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Reuters/BBC: Malaysia's Anwar in court for corruption appeal
By Reuters, BBC

4/2/2002 1:21 pm Mon

[Rencana Reuters ini turut disiarkan di CNN di bawah tajuk CNN: Anwar begins final appeal - Editor] malaysia/1012786696nKLR148544.ASP

Malaysia's Anwar in court for corruption appeal

04 Feb 2002 01:38

KUALA LUMPUR, Feb 4 (Reuters) - Malaysia's former deputy prime minister Anwar Ibrahim arrived at the Federal Court in Kuala Lumpur on Monday to begin his final appeal against corruption convictions, his first public appearance in months.

In bright morning sunshine Anwar, who has a slipped disc in his back, declined the use of a wheelchair and walked slowly up the court steps, helped on either side by uniformed police officers.

A couple of dozen supporters shouted slogans as Anwar entered the court complex overlooking Merdeka Square, where some 100 police and riot control squad members watched from beside a water cannon.

"We are going to argue on political conspiracy, male fide (bad faith) and expunging of evidence favourable to us," Anwar's family lawyer Sankara Nair told Reuters outside the court.

Once next in line to lead the country, Prime Minister Mahathir Mohamad sacked Anwar in September 1998, the day after imposing wide-ranging capital controls and pegging the ringgit currency to the dollar in response to the Asian financial crisis.

Anwar, who had been finance minister, was arrested later the same month and charged on counts of corruption and sodomy for which he was eventually sentenced to consecutive terms of six and nine years.

Mahathir's former deputy is appealing both charges, saying they were cooked up by his political enemies to thwart his progress.

The prime minister says the trials were fair, and has called Anwar immoral and unfit to rule.

Anwar's court appearance in 1998 carrying bruises and a black eye, and the subsequent trials, sparked outrage from opposition groups, foreign governments and human rights groups. The United States called him a political prisoner.

Federal Court judges at Monday's proceedings, which are due to run until Thursday, may rule immediately or reserve their decision for weeks or even months.

Even if Anwar were acquitted, he would remain in jail on the sodomy conviction.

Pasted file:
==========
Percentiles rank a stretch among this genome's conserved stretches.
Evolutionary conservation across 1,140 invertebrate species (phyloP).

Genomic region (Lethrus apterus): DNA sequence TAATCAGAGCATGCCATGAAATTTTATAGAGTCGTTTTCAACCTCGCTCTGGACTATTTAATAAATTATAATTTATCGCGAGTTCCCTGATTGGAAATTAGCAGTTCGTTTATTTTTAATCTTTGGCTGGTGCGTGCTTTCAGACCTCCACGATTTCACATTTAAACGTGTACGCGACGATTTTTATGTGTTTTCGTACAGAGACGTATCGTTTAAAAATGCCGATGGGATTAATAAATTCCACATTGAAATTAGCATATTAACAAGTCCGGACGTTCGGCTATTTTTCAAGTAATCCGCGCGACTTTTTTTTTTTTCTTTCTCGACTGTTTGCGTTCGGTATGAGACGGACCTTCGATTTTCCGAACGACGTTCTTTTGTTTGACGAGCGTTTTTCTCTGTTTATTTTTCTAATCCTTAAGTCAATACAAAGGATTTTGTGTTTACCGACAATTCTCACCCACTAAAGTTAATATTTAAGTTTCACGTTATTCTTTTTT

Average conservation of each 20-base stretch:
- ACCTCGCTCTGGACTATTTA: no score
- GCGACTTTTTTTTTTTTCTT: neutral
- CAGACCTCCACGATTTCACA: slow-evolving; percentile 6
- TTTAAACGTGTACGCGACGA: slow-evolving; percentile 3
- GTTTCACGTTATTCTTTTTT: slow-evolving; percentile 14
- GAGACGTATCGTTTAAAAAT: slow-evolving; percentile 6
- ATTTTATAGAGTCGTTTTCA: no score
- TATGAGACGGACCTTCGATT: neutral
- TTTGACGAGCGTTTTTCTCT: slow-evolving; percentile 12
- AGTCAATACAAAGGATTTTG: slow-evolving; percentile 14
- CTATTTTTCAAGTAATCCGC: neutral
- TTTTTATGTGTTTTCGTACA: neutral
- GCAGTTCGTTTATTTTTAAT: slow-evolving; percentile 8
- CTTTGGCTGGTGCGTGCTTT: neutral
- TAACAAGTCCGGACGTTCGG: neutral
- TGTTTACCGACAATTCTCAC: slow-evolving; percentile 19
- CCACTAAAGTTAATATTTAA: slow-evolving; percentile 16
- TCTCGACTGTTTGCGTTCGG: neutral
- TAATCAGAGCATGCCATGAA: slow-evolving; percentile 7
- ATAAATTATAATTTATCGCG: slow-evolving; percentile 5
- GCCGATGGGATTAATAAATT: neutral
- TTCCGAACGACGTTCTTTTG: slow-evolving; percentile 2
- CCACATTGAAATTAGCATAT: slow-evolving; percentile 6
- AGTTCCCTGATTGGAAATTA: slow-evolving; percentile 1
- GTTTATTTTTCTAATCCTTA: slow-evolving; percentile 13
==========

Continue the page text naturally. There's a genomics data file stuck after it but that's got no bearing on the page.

Regardless of what happens, Anwar seems doomed to watch his rival and former mentor enjoy surging support in the wake of the September 11 air attacks on the United States.

The 76-year-old Mahathir has garnered support as the focus moved from Anwar, whose supporters include the religiously purist Parti Islam se-Malaysia, to the issue of whether Malaysia is threatened by Islamic militants. asia-pacific/newsid_1799000/1799191.stm

Sunday, 3 February, 2002, 23:49 GMT

Malaysia's Anwar in appeal court battle

By Kean Wong in Kuala Lumpur

In his first public appearance in months, Anwar Ibrahim is expected to be in court on Monday in a wheelchair wearing neck and back braces.

Suffering from a slipped disc and other ailments, the former deputy prime minister of Malaysia is pursuing his final appeal against corruption convictions at the Federal Court.

The court is across the road from the square where in September 1998 he led the largest anti-government rally ever seen in Kuala Lumpur.

But unlike before, even Mr Anwar's loyal supporters are not expecting thousand-strong crowds to show up outside the courthouse this time.

According to one of Mr Anwar's team of lawyers, Sankara Nair, the proceedings this week are due to run for four days.

A minimum bench of three judges may deliver an immediate judgement or may reserve their decision for weeks afterwards.

'Mental torture'

Mr Sankara hopes the proceedings will go ahead this time after three previous postponements.

He said he shared Mr Anwar's "reserved optimism" that the High Court conviction in 1999 would be overturned.